Friday, July 15, 2011

Guest Post - Vicky Dreiling with Courtship Regency Style


I am pleased to welcome Vicky Dreiling back to One Book Shy today as she tours with her latest novel: How to Seduce a Scoundrel.  Vicky visited with us back in January when she brought the first book in this series How to Marry a Duke to our attention.  Today Vicky is sharing her thoughts on what dating may have been like during the Regency era.

Courtship Regency Style
by Vicky Dreiling

In Regency England, courtship had prescribed rules that both ladies and gentlemen were required to follow. Today, the rules of dating are far more nebulous and fluid. One might believe that dating is simpler in today’s times since men and women aren’t bound by specific rules and rather chaste encounters prior to marriage. But there can be comfort in knowing what specifically is required in matters or courtship. In fact, I think part of the reason the how-to book The Rules was a bestseller is because women found comfort in having boundaries for behavior on dates.

Let’s take a look at some of the rules for courtship in the Regency.

1.Prior to asking a lady to dance, a gentleman must first request an introduction, if he does not know her.

2.A gentleman could pay a short call on the lady who captured his affections. He might even demonstrate his interest by bringing her a posy.

3.The gentleman caller was required to take his leave after a maximum of twenty minutes, making the call something of the precursor to speed dating.

4.The couple was always chaperoned in order to protect the young lady’s reputation.

5.Another courtship ritual involved taking a lady for a drive along Rotten Row during the fashionable hour.

6.A young, single lady must avoid being overly familiar and certainly blatant flirting if she is to protect her reputation. I bet more than a few ladies broke that rule!

7.A couple might continue their courtship through correspondence. However, once again, they must observe the rules and gain permission from the young lady’s father or guardian.

8.A couple might continue their courtship through correspondence. However, they must observe the proprieties and gain permission from the young lady’s father or guardian.

9.A gentleman could not break an engagement, without loss of respect from others. His only hope, if like Edward Ferrars in SENSE AND SENSIBILITY the ardent gentleman regretted a rash proposal. His only hope was for the lady to “cry off.”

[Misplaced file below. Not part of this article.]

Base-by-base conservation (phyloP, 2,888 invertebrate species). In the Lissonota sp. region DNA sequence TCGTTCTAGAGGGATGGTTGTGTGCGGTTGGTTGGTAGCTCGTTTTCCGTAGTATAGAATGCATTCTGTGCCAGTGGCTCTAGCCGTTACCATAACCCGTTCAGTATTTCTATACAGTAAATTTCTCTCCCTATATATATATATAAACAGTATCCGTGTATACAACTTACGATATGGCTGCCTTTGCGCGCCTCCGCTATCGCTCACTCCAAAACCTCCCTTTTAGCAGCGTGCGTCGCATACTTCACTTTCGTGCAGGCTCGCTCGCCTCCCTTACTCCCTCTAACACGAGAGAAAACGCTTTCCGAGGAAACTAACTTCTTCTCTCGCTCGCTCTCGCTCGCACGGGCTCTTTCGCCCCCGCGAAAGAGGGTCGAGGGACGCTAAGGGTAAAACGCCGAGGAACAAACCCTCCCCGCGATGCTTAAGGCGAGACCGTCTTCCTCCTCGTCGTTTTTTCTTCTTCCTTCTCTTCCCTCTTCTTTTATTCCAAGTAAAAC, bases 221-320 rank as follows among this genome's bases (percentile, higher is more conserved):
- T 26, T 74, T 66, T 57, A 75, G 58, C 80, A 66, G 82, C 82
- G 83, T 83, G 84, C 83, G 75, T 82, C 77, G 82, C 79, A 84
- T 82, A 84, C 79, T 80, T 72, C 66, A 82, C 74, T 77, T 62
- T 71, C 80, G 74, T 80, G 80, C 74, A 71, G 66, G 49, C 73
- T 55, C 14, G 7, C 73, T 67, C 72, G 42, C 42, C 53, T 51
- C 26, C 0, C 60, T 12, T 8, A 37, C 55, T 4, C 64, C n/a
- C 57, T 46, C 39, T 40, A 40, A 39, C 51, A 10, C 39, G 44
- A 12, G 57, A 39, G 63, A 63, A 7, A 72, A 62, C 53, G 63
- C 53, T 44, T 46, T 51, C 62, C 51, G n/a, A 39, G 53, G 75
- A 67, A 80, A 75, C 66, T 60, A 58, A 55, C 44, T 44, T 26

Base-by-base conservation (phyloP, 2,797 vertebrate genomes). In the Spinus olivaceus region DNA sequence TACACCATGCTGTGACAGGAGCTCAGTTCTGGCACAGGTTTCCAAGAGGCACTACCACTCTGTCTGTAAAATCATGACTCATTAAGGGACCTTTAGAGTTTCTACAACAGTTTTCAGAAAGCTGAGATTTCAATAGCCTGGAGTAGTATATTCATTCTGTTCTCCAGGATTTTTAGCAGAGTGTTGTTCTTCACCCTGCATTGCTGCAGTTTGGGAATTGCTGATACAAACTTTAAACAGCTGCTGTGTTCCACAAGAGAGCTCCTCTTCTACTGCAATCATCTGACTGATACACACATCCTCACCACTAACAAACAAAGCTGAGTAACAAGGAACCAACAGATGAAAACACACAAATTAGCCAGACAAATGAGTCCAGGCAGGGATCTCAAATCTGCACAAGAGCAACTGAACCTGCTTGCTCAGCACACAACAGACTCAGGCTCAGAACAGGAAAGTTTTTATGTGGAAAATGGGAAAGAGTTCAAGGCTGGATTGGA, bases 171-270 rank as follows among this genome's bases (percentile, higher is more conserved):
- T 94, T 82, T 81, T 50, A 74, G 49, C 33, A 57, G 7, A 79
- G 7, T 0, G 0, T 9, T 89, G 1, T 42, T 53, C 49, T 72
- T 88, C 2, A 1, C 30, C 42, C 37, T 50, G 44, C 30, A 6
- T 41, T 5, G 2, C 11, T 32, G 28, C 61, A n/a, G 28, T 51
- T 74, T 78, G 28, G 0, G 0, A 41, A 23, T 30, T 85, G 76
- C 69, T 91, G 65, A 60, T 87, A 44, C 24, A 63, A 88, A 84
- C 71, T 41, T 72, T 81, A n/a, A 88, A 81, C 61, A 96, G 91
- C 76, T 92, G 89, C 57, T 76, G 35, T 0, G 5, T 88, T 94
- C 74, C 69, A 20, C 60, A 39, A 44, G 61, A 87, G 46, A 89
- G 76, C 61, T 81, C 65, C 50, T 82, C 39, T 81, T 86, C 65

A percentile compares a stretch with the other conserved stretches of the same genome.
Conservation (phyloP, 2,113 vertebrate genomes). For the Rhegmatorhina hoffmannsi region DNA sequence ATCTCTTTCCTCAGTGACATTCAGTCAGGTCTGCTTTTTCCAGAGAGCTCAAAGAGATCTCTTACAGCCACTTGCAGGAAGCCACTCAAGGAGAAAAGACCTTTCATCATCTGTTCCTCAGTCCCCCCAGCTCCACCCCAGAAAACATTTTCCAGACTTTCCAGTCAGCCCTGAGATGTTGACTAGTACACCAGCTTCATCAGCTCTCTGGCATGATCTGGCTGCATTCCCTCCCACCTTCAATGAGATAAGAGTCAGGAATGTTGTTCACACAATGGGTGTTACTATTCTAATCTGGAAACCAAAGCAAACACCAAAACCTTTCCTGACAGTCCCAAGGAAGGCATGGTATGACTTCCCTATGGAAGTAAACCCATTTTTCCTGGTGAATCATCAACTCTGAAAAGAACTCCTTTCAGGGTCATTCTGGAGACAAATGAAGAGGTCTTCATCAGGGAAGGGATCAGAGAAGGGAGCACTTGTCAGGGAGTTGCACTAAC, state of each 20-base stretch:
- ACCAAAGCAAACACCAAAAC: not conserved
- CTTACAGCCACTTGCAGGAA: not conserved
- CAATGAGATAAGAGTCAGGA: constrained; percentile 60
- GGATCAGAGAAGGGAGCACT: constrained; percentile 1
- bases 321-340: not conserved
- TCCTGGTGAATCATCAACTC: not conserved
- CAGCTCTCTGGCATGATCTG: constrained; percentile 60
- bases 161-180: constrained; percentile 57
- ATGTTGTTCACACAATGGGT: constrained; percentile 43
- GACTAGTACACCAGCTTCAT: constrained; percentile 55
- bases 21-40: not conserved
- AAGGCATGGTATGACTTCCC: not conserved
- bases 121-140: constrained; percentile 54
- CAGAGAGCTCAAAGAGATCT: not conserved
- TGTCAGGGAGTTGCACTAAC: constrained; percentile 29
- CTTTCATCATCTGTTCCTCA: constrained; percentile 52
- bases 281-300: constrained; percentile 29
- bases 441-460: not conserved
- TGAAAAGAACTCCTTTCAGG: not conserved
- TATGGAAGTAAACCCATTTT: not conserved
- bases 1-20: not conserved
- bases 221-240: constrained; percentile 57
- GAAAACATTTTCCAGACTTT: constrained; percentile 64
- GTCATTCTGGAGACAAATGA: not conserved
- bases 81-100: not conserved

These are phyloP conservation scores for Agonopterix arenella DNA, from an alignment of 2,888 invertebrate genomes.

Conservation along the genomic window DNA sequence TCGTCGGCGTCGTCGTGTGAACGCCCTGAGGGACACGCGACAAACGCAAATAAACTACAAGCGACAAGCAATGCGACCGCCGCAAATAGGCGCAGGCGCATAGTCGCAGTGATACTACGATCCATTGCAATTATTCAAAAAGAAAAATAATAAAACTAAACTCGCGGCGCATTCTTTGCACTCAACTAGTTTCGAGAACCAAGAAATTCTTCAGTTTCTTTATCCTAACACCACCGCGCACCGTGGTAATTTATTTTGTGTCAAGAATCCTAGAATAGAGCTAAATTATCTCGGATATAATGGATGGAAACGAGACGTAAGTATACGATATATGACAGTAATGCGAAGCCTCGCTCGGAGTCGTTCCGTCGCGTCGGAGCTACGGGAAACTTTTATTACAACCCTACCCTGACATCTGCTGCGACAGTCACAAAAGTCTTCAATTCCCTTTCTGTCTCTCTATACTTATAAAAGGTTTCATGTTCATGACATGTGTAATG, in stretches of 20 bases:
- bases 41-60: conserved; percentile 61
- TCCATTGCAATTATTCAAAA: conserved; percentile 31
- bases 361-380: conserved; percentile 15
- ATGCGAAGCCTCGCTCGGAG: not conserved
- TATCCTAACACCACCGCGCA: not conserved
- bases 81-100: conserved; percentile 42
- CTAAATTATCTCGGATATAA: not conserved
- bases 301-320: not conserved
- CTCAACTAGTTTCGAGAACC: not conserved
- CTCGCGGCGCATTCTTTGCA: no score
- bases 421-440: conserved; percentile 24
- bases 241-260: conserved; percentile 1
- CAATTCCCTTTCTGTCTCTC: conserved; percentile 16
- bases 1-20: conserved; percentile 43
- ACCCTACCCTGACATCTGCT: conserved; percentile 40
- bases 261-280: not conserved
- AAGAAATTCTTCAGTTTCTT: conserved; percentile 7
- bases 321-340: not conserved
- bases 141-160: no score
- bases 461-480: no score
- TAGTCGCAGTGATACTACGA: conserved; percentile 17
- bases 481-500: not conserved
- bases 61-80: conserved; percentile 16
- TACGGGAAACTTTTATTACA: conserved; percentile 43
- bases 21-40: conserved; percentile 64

10.Some high sticklers, such as the anonymous author of The Mirror of Graces, warned against handshaking (shocking!) and most certainly kisses. But I like to imagine some of these smitten couples managed to circumvent the rules by stealing a kiss or two.

What were some of the rules of dating others handed down to you? Do you see any similarities between Regency courtship and modern dating?


Thank you so much for sharing these tips with us Vicky. Congratulations on this great new book and best wishes for continued success!  I do hope you'll be checking in with us when How to Ravish a Rake is finished...hint hint

Vicky Dreiling is a confirmed historical romance junkie and Anglophile. Frequent business trips to the UK allowed her to indulge her passion for all things Regency England. Bath, Stonehenge, and Spencer House are among her favorite places. She is, however, truly sorry for accidentally setting off a security alarm in Windsor Castle. That unfortunate incident led her British colleagues to nickname her “Trouble.”

When she’s not writing, Vicky enjoys reading, films, concerts, and most of all, long lunches with friends. She holds degrees in English literature and marketing. A native Texan, she shares her home with her daughter and a spoiled mini-lop rabbit that lives in a slightly gnawed cardboard cottage.

She lives in Texas with her family and loves to hear from readers. Visit her at,  Facebook, Twitter and Goodreads.
To read an excerpt from How to Seduce a Scoundrel. check out THIS PAGE.
Attention beloved readers  -  you may want to keep your eyes open for my glowing review post later today.  There may be something available that is almost as valuable to you as my opinion.....

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1 comment:

  1. I do see some similarities between dating in the regency era / modern day. One of the similarities is the chaperones. HAH, those were kind of required when I "dated" as a young teenager! :P Also: at least in my family, getting approval from my parents is still a big deal no matter what age.



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